United Nations Framework Convention on Climate Change

Similar term(s): Kyoto Protocol, UNFCCC.


The Convention on Climate Change sets an overall framework for intergovernmental efforts to tackle the challenge posed by climate change. It recognizes that the climate system is a shared resource whose stability can be affected by industrial and other emissions of carbon dioxide and other greenhouse gases. The Convention enjoys near universal membership, with 191 countries having ratified.

Under the Convention, governments:

  • gather and share information on greenhouse gas emissions, national policies and best practices
  • launch national strategies for addressing greenhouse gas emissions and adapting to expected impacts, including the provision of financial and technological support to developing countries
  • cooperate in preparing for adaptation to the impacts of climate change

The Convention entered into force on 21 March 1994.

Source: UNFCCC 


The 1997 Kyoto Protocol shares the Convention's objective, principles and institutions, but significantly strengthens the Convention by committing Annex I Parties to individual, legally-binding targets to limit or reduce their greenhouse gas emissions. Only Parties to the Convention that have also become Parties to the Protocol (i.e by ratifying, accepting, approving, or acceding to it) will be bound by the Protocol's commitments.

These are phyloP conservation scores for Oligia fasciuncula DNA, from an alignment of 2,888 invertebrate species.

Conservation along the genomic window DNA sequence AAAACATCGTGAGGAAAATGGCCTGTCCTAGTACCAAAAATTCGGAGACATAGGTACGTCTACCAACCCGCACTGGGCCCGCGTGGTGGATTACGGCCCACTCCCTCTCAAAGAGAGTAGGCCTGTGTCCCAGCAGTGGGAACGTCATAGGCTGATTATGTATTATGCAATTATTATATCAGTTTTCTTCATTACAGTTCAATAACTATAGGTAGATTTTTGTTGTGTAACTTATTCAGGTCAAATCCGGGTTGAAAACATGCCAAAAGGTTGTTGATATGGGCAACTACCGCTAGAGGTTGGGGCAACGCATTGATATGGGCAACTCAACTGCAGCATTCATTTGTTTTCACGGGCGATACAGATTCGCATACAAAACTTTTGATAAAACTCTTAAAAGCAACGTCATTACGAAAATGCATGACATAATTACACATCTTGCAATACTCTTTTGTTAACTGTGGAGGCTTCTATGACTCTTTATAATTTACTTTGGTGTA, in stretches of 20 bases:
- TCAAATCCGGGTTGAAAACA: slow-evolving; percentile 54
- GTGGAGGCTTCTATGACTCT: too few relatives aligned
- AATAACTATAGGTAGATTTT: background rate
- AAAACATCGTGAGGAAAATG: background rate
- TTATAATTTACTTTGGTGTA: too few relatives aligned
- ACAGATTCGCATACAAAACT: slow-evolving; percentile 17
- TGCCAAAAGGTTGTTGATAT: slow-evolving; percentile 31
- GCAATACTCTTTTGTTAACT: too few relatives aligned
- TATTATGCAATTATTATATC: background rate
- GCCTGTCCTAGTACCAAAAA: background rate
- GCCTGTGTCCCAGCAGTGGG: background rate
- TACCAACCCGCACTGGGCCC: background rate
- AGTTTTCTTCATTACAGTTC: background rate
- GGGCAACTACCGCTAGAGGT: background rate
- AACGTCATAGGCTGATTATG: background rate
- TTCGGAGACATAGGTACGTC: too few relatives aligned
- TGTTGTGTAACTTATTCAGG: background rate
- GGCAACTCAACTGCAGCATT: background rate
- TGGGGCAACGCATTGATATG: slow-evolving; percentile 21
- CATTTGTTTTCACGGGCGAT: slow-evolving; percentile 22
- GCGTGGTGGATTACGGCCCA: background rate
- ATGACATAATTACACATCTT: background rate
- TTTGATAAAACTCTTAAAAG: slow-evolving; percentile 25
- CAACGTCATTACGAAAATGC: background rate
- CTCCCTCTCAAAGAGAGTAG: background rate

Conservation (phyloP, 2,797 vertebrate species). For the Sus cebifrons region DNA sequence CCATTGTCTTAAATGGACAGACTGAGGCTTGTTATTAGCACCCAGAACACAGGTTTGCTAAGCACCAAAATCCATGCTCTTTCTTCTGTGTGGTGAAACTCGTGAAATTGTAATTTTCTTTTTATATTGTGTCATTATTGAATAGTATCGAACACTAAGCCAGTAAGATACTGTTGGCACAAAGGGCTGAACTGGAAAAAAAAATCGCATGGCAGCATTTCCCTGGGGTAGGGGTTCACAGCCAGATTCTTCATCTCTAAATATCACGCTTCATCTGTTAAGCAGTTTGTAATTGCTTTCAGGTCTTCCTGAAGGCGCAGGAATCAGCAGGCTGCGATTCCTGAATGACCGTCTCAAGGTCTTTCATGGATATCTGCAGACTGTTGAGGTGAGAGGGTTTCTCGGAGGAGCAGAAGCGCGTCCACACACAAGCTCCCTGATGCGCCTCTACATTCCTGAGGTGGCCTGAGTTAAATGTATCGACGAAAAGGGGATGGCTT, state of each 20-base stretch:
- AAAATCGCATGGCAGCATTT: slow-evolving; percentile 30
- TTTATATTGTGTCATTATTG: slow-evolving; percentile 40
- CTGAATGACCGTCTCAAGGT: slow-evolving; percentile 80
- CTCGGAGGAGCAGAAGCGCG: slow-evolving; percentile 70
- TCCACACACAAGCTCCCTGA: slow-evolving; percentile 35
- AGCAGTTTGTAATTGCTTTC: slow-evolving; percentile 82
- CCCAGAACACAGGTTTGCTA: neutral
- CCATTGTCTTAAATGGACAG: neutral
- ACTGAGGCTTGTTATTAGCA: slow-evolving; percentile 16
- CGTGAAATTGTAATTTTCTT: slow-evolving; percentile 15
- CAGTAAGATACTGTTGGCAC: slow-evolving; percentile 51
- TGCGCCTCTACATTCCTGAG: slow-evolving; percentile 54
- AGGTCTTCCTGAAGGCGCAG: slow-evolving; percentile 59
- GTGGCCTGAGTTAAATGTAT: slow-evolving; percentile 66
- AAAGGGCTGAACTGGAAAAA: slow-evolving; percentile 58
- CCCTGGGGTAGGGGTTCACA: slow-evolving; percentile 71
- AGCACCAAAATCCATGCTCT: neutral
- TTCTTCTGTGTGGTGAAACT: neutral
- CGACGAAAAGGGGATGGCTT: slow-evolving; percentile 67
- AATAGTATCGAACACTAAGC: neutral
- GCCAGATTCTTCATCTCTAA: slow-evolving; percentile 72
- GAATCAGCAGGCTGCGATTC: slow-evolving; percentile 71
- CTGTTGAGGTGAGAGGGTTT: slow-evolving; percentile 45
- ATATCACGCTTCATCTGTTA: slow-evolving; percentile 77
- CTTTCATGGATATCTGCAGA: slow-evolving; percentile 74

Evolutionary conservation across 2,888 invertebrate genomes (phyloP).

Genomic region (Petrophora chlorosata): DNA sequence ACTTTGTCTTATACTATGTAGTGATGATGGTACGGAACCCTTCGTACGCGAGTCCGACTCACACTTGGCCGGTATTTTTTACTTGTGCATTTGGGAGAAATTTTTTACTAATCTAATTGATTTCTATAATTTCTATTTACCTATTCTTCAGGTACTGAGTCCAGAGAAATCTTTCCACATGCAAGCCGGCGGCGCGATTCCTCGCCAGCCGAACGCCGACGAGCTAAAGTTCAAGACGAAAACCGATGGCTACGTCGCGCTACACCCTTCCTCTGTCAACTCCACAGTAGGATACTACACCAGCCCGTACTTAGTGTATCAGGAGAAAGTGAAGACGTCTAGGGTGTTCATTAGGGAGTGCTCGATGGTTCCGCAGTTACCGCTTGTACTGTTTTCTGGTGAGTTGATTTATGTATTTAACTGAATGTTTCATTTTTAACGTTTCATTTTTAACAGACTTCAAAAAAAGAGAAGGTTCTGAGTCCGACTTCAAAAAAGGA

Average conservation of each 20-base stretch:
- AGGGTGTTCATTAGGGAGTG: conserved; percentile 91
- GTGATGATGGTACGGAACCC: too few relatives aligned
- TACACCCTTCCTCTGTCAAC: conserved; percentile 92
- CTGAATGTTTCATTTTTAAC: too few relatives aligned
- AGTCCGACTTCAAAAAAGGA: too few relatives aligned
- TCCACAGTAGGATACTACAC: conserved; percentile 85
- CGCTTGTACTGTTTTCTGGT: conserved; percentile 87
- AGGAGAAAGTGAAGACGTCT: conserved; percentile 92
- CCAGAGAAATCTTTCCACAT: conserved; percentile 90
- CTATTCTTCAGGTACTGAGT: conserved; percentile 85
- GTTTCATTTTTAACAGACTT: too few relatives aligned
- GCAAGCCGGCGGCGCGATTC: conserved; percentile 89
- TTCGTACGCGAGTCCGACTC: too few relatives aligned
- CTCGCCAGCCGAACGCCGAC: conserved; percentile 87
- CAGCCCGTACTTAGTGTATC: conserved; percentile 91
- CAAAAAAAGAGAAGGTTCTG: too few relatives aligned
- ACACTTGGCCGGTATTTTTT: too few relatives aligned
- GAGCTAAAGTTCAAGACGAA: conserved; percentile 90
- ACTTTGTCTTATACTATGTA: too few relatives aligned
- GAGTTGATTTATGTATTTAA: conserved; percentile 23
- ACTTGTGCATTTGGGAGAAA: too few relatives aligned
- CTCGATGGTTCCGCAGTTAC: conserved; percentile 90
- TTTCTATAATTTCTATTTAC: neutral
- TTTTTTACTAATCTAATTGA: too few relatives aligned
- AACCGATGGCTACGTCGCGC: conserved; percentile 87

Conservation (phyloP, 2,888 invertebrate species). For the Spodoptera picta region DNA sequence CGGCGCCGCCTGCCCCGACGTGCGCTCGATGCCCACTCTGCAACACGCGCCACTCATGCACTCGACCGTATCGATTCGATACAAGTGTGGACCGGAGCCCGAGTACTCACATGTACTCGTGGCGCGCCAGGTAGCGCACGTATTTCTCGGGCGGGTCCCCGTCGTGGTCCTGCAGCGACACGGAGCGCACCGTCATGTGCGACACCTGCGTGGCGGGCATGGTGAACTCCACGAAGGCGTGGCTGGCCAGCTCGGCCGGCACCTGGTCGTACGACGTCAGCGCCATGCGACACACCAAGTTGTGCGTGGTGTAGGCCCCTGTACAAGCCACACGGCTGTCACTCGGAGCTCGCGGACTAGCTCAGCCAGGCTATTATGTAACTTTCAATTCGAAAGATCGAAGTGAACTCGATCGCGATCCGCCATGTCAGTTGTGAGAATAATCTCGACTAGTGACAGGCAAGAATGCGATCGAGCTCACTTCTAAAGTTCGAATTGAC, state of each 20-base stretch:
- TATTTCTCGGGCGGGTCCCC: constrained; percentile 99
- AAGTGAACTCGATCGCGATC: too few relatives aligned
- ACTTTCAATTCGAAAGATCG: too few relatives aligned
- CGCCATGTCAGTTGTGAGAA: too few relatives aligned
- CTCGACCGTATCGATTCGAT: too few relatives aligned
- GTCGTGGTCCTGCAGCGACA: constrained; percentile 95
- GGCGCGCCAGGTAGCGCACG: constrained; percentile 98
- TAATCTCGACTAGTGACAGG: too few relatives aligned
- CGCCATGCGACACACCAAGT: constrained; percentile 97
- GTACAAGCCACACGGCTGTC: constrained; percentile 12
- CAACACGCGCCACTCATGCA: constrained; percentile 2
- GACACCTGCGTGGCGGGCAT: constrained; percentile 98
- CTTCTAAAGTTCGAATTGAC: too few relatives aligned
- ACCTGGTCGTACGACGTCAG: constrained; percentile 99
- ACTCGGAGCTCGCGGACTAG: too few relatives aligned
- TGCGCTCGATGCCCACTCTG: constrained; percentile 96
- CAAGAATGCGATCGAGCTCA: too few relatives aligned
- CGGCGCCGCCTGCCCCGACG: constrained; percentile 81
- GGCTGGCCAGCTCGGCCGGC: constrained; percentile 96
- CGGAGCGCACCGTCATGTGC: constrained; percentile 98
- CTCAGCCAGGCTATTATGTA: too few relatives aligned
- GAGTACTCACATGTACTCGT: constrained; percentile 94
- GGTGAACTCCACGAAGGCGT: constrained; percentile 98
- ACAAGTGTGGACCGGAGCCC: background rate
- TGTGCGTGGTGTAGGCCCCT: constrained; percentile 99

As of 2021, 197 Parties have ratified the Protocol. Of these, 36 countries and the EEC [European Economic Community, the former name of the European Community] are required to reduce greenhouse gas emissions below levels specified for each of them in the treaty. The individual targets (.) add up to a total cut in greenhouse-gas emissions of at least 5% from 1990 levels in the commitment period 2008-2012.

The Kyoto Protocol entered into force on 16 February 2005.

Source: UNFCCC 


Français: Convention-cadre des Nations Unies sur les changements climatiques
Nederlands: Verdrag van de Verenigde Naties inzake Klimaatverandering

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